As Merkel set to visit Africa, migrant crisis is top issue
Cara Anna And Geir Moulson
October 06, 2016 - 9:05 AM
JOHANNESBURG - German Chancellor Angela Merkel is making a three-nation visit to Africa next week, with the migrant crisis leading the agenda.
A German official said Thursday that Merkel will visit Mali on Sunday, Niger on Monday and Ethiopia on Tuesday. Another top issue is support for the fight against terror. The official spoke on condition of anonymity in keeping with department rules.
Niger is a major transit point for African migrants making their way north toward Europe, and Merkel is expected to visit a centre run by the International Organization for Migration. On Thursday, Merkel said in a speech to Germany's main industry lobby group that some 90 per cent of the migrants who reach the Libyan coast come through Niger.
Libya has been a launching point for thousands of migrants setting off toward Europe on often deadly voyages across the Mediterranean.
Merkel said it's important to help ensure "that the first thing young Africans say when they get a smartphone in their hands isn't 'I have to go where I see a better world,' but rather (that they) live in a country in which things are at least getting better step by step."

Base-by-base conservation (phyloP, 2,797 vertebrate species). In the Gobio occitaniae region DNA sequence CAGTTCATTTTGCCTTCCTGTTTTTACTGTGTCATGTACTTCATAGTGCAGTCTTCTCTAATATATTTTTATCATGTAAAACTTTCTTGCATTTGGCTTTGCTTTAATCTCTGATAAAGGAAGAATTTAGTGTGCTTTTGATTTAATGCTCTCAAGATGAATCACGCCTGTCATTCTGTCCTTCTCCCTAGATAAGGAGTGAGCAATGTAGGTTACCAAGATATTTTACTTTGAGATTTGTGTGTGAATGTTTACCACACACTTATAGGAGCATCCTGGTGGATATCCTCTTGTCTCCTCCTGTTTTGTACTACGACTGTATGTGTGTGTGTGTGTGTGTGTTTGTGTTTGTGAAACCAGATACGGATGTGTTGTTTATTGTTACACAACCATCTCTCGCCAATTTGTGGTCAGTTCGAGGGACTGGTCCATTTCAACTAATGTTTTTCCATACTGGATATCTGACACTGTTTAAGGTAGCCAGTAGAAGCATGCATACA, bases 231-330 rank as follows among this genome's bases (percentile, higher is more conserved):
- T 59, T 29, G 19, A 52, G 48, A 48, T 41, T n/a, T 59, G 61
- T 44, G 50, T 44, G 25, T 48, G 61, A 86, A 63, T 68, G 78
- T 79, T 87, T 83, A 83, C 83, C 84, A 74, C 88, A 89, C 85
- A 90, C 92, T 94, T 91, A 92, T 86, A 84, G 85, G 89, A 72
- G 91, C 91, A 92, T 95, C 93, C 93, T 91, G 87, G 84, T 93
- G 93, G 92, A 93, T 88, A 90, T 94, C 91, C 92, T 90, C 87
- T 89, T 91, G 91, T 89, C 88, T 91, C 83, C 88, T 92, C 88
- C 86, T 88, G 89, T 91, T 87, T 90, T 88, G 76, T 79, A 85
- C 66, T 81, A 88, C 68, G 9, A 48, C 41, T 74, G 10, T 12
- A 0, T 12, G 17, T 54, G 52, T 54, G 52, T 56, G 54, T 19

Ethiopia is the largest refugee-hosting country in Africa, according to the United Nations, taking in more than 700,000 people fleeing conflicts in South Sudan, Somalia and elsewhere.
Merkel is expected to meet with Ethiopia's prime minister and address the country's recent unrest. She also will meet with opposition representatives. Months of sometimes deadly protests have demanded wider freedoms in what is one of Africa's best-performing economies.
The German official on Thursday stressed Ethiopia's role as a "regional heavyweight."
In Mali, Merkel will meet the president and is expected to focus on the implementation of a peace deal reached in June 2015 between Mali's government and armed groups in the northern part of the country. Unrest continues in the region, and Germany contributes more than 550 soldiers to the U.N. peacekeeping mission there.
Moulson reported from Berlin.
News from © The Associated Press, 2016